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Study: Sugary Drinks Solidly Linked To Obesity In Young Kids

This article is more than 9 years old.

Is it any shock?  As documented in a study published online today by the journal Pediatrics, researchers at the University of Virginia found that pre-school-aged kids who  frequently slug sugary drinks are at a greater risk of obesity.

This may seem to be a no-brainer, but leading up to the study was a murky landscape of conflicting opinions on the relationship of sugar-sweetened beverage consumption to young children's weight-status.

According to the study, when it comes to adolescents and school aged children, the consensus is pretty clear: increased sugary drink intake in this age group is associated with increased weight gain.  But what about the younger set, children between ages 2 and 5?

Until now, that cohort had primarily been probed at the regional, cross-sectional level or even by a couple of studies funded in part by the beverage industry.

But in this study, researchers used the "Early Childhood Longitudinal Survey - Birth Cohort," an extensive data-set collected by the federal government that tracked 9,600 children born in 2001, following them from birth until they entered kindergarten.

They examined the effects of sugary drink consumption on young kids' weight both as snapshots at different documented ages and on the weight-gain patterns of subjects over time.

The study found that four and five-year-old kids who are regular drinkers of sugary sweetened beverages — defined as soda, sports drinks and fruit drinks that are are not 100% fruit juiced based, such as Kool-Aid or Sunny-D — were at greater risk of overweight and obesity as compared to those kids who never or infrequently imbibed in these drinks.

Though no clear link was established between regular sugary drink gulping and obesity for two-year-olds, according to the study, these kids experienced greater increases to their BMIs over the following two years as compared to the kids in the study with infrequent sugar sweetened beverage consumption.

Specifically, the kids in the study who were identified as regular sugary beverage drinkers had an average calorie consumption that was 17 to 20% higher than the kids who were infrequent sugary drinkers.

For the public health officials flipping through the study’s pages, the authors recommended that policies leading to decreased intake of sugary drinks in young kids be “strongly” considered.  This recommendation is particularly timely with the recent fizzling out of the New York City soda ban that was stricken down by an appeals judge last week.

Despite, its unpopularity, Mayor Bloomberg stated that he will continue to push for his soda ban.  Dr. Rebecca Scharf, an assistant professor of pediatrics at the University of Virginia and one of the study’s principal authors, said that as hard as it’s been to get the ban afloat, it’s worth the struggle.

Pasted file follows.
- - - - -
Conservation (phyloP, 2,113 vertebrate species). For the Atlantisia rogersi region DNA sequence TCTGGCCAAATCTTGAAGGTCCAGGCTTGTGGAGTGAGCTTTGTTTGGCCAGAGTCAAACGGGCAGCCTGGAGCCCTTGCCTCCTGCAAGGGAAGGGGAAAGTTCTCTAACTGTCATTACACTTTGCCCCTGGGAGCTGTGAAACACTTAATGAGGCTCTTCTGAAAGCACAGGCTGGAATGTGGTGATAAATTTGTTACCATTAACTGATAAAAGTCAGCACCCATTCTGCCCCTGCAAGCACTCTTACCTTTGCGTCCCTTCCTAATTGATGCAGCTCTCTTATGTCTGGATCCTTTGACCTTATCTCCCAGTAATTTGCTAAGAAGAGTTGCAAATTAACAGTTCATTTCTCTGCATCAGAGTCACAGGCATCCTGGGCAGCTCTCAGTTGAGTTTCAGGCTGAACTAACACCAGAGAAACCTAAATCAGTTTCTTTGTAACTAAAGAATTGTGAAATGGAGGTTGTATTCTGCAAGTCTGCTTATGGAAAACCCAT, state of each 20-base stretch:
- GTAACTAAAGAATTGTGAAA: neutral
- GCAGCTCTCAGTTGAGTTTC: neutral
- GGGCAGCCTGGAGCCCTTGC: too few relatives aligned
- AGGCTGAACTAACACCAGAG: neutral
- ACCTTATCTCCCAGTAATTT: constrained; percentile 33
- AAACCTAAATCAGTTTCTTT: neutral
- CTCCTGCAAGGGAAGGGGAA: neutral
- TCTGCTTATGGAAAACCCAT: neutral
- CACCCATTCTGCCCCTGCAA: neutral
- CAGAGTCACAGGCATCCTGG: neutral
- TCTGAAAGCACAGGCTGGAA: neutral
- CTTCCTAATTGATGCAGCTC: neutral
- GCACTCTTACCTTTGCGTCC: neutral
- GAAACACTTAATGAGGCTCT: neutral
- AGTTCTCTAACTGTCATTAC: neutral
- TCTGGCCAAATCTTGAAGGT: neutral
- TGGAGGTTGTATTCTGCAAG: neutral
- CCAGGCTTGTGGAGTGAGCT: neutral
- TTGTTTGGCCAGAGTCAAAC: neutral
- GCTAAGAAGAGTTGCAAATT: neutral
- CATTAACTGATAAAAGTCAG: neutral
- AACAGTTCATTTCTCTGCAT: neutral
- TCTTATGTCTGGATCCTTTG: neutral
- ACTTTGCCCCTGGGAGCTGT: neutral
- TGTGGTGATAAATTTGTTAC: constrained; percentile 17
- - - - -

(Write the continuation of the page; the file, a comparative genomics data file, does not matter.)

“Similar to the smoking ban, what (the soda ban) does is it sets up a culture of promoting health that can be helpful,” she says.  “Kids learn a lot of from the adults around them.  I think it is beneficial when policies are created that set health expectations for diet and nutrition and help communities make wiser decision.”

Scharf and the other researchers behind this study found that the kids who were frequent drinkers of sugary refreshments tended to drink less milk than their counterparts and were more likely to watch two or more hours of T.V. daily.

The study’s authors suggest that this finding highlights the complexity of studying weight-gain, because it is a function of multitudinous, intermingling factors. Scharf said that these complexities make it difficult to establish concrete weight-related policy recommendations.

She agrees that soda is only one likely factor among many that contribute to childhood obesity, but that it’s worthy of being targeted through policy because soda-sipping is a variable that could actually be tweaked.

“Soda intake is modifiable,” she says.  “So many factors that contribute to unnecessary weight gain cannot be changed, but (this) is something we can change.  We can't fix everything, and targeting one aspect isn’t going to fix the problem, but we need to target factors that we can fix.”

Update: after this post was published, the American Beverage Association got in touch with their perspective on weight-gain and sugar sweetened beverage consumption amongst young children.  They assert that because this was an epidemiological study, it cannot be established that sugary drinks cause childhood obesity and highlight the fact that the researchers only found an association between increased weight gain and frequent sugar sweetened drink consumption amongst young kids.

Here is their official statement responding to the study:

Overweight and obesity are caused by an imbalance between calories consumed from all foods and beverages (total diet) and calories burned (physical activity).  Therefore, it is misleading to suggest that beverage consumption is uniquely responsible for weight gain among this group of children, especially at a time in their lives when they would normally gain weight and grow

This program aired on August 5, 2013. The audio for this program is not available.


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